I like cats as much as the next guy, I’ve even got one that keeps me company whenever it feels like it but it’s things like this that make me shake my head in disbelief.
According to the fine folks at the American Veterinary Medical Association, anywhere between forty to fifty percent of our feline friends might be suffering from obesity. Many of them spend their entire life just lounging around the house with nothing to do but look bored. Naturally, according to the experts, these same conditions wouldn’t exist in the wild and our furry friends would have to hunt in order to eat. By doing so, not only would they get a fine repast as a result of their efforts, they would also get some exercise and would also have to remain alert as not to fall victim to other likely predators.
Consider, if you will, that your average mouse is made up of 3 percent carbohydrates, 40 percent protein and 50 percent fat. (I don’t know what makes up the other 7 percent and probably don’t want to.) Your average cat food on the other hand, is most likely made up of a majority of corn and soy products with a little meaty like flavoring thrown in for good measure. According to people who research such matters, this is not good for kitty since their little systems are perfectly designed to break down the fat and the protein but fall short when it comes to the carbs. The result is the obese cat.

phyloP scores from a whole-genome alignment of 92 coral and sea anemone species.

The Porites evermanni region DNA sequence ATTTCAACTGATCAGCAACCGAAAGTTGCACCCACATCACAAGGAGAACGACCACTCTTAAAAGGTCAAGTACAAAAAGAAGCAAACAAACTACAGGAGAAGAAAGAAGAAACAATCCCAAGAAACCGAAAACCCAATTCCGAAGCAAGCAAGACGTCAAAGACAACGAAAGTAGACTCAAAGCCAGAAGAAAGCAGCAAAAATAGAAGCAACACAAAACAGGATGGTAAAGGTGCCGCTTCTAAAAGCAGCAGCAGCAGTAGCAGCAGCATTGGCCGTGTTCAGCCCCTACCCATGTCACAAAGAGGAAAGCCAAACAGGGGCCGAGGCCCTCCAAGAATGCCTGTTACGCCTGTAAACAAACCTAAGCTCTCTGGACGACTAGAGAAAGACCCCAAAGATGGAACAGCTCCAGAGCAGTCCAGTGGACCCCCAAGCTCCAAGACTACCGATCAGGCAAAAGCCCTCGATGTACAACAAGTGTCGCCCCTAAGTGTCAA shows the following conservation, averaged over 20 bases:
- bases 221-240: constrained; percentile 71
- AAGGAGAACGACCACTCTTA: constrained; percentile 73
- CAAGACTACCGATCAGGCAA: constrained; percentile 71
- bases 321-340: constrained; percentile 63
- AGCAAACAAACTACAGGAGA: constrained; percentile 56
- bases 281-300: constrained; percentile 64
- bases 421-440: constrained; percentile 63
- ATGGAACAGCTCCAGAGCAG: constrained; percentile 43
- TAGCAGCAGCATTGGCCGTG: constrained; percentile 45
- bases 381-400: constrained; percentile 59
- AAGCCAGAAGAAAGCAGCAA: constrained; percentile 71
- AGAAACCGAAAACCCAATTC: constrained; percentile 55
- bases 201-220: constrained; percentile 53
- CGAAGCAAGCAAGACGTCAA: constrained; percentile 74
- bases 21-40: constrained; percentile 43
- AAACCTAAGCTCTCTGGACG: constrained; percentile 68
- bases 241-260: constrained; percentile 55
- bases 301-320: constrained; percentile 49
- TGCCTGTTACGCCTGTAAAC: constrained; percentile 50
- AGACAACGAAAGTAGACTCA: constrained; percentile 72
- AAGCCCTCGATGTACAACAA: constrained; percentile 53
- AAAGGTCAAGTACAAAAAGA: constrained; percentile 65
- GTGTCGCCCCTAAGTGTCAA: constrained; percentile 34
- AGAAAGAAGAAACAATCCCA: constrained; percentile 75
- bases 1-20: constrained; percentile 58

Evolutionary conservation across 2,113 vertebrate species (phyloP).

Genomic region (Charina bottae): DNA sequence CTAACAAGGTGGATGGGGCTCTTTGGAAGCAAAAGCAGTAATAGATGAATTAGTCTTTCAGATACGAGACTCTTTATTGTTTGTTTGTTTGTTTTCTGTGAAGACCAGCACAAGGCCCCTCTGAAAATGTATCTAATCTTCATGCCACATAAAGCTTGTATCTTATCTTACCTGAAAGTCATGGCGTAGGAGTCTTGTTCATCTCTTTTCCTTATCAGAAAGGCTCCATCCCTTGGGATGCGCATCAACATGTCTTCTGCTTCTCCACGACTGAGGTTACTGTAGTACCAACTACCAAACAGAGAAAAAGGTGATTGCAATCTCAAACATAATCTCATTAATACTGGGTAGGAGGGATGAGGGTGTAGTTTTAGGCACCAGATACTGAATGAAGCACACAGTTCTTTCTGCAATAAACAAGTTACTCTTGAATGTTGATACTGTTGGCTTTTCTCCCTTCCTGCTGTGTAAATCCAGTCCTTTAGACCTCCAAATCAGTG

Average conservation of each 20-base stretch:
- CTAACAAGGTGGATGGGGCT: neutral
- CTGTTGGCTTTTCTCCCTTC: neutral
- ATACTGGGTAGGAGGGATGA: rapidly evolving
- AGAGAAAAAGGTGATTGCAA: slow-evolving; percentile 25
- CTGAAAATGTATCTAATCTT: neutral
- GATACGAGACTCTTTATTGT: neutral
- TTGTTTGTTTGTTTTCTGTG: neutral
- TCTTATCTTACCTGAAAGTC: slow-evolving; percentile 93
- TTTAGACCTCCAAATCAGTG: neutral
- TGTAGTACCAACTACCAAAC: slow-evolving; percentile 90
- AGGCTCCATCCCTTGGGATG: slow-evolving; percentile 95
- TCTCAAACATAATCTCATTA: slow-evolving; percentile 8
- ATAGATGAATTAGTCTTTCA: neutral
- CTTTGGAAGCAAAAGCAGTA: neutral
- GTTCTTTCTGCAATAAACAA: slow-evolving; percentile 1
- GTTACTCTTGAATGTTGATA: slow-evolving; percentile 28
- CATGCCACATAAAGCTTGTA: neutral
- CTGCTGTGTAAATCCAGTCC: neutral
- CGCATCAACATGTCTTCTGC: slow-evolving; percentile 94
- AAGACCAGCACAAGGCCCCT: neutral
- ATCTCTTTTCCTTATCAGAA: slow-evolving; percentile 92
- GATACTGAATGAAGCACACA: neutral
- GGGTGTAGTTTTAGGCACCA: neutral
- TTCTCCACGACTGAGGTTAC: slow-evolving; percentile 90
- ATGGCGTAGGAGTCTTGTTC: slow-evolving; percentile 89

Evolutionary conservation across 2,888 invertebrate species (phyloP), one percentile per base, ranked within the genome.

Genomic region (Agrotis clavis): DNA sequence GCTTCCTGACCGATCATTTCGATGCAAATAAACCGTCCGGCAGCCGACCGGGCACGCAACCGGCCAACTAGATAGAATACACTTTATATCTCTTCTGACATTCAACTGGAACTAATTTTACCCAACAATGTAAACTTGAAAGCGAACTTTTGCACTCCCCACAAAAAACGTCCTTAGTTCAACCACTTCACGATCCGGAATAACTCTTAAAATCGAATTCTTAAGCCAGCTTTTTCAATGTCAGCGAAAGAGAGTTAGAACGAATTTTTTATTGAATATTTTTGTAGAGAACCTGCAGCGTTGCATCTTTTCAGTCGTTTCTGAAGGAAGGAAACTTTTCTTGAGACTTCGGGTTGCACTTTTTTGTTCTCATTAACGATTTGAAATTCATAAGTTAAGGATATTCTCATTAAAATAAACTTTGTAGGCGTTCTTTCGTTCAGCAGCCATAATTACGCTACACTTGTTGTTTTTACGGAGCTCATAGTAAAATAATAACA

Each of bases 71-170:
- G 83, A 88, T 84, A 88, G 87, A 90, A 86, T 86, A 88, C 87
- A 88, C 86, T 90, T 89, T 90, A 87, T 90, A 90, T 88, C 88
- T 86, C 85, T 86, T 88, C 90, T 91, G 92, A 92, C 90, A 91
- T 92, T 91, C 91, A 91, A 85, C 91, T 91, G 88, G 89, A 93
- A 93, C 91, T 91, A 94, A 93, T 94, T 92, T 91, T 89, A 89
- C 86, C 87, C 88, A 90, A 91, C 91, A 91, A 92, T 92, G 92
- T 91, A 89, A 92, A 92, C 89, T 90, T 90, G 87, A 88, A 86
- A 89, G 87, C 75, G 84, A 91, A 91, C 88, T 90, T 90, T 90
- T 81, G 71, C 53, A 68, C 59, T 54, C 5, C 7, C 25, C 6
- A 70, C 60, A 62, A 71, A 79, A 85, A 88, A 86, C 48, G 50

Besides having a shorter life span, obesity in cats can also result in feline diabetes, urinary infections, liver problems and the early erosion of their teeth. If you‘re one of the so called cat people who loves Snowball to death, you can probably get some kind of picture of what your veterinarian bill would be like.
When this stat was announced, pet food makers and manufactures sat up and took notice. Perhaps trying to cash in on the recent popularity of “low-carb diets” such as the Atkins Diet, they have come up with one of their own Yes, it is the “Catkins Diet” and while it doesn’t exactly come with mice or birds and stuff, it is made mostly of meat by-products that are supposed to keep kitty slim and trim for years to come. There are a couple of drawbacks though.
Wet versus dry…
- Comes in cans
- Is heavy to carry home from the store
- Is more expensive
- Takes up a lot of space in the cupboard
- Pain in the butt to clean cat dish
- Stinks when they eat it
- Stinks when they poop it
Wet - Pros
Dry Food – Cons
Dry Food - Pros
- Comes in easy to store box
- Cheaper than wet food
- Easy to clean cat dish
- Does not smell up the room when they eat it
- Poop smell not as bad as wet
So there you have it folks, it’s up to you to decide. Do you want your cat fat, lazy and stupid or would you rather it be in tip top condition?
Personally, with all that’s going on these days, my cat is one of the last things I’m thinking of.
Note: Americans spend over 30 billion dollars a year on pet supplies, 3 billion of which goes towards the purchase of cat food.